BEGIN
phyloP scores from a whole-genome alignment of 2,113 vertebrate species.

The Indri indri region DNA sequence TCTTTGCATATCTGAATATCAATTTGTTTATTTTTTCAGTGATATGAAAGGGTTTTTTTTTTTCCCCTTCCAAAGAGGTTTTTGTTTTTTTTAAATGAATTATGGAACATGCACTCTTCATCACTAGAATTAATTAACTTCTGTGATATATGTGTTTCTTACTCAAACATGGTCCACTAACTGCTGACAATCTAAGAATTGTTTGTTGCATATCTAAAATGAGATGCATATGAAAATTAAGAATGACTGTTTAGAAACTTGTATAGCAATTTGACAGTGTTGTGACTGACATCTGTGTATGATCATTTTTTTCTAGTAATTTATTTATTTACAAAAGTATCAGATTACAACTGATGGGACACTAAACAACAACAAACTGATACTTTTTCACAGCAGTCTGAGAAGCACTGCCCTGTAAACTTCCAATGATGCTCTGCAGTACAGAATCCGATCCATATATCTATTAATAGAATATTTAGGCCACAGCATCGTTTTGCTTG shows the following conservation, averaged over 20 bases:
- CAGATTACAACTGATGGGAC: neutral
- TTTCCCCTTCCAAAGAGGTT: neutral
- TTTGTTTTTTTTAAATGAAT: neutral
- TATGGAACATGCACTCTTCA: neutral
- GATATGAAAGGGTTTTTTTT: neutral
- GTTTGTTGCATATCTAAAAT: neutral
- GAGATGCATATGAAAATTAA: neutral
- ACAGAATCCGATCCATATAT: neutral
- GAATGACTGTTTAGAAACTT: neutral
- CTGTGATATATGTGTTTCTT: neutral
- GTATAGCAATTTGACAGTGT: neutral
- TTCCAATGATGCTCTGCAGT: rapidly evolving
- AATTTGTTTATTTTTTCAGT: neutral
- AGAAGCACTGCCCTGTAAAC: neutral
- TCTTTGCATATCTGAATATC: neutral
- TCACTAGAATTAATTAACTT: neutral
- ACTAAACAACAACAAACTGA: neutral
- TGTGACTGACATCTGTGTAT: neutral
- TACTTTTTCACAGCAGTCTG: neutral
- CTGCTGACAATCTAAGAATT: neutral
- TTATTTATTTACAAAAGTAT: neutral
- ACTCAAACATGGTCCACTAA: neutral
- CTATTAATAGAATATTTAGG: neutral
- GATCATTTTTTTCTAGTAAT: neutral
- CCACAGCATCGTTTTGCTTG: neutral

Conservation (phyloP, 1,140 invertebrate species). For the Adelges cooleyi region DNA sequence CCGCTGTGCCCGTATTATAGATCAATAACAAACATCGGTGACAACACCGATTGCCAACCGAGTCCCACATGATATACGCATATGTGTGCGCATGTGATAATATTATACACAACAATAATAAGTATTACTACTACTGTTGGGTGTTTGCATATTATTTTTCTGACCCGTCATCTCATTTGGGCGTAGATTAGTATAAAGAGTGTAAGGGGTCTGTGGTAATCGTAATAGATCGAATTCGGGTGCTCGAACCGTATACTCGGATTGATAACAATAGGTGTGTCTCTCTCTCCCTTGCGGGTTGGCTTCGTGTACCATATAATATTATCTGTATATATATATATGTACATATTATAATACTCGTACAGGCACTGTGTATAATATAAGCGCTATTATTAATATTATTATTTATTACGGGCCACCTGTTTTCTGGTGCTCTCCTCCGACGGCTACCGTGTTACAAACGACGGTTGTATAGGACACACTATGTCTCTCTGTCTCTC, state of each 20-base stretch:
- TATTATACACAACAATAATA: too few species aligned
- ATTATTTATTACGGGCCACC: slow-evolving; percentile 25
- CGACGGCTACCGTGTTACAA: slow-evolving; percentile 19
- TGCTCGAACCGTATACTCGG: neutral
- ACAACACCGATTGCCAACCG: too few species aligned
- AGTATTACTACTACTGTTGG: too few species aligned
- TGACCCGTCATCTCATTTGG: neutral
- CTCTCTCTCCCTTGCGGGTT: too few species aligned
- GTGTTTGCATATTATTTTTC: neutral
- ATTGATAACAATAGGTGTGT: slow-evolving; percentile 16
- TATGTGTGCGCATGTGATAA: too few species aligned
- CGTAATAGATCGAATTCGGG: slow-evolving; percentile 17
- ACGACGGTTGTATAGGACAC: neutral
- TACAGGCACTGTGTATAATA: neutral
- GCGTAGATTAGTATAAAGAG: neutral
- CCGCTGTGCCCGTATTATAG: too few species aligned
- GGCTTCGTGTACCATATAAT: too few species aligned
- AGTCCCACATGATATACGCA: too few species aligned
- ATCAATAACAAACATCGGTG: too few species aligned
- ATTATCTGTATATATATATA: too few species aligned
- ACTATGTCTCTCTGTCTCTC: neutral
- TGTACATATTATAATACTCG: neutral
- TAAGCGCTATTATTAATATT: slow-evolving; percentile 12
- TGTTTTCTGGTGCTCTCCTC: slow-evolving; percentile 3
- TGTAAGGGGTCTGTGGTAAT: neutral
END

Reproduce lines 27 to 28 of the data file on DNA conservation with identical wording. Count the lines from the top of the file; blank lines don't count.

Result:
- CCACAGCATCGTTTTGCTTG: neutral

Conservation (phyloP, 1,140 invertebrate species). For the Adelges cooleyi region DNA sequence CCGCTGTGCCCGTATTATAGATCAATAACAAACATCGGTGACAACACCGATTGCCAACCGAGTCCCACATGATATACGCATATGTGTGCGCATGTGATAATATTATACACAACAATAATAAGTATTACTACTACTGTTGGGTGTTTGCATATTATTTTTCTGACCCGTCATCTCATTTGGGCGTAGATTAGTATAAAGAGTGTAAGGGGTCTGTGGTAATCGTAATAGATCGAATTCGGGTGCTCGAACCGTATACTCGGATTGATAACAATAGGTGTGTCTCTCTCTCCCTTGCGGGTTGGCTTCGTGTACCATATAATATTATCTGTATATATATATATGTACATATTATAATACTCGTACAGGCACTGTGTATAATATAAGCGCTATTATTAATATTATTATTTATTACGGGCCACCTGTTTTCTGGTGCTCTCCTCCGACGGCTACCGTGTTACAAACGACGGTTGTATAGGACACACTATGTCTCTCTGTCTCTC, state of each 20-base stretch: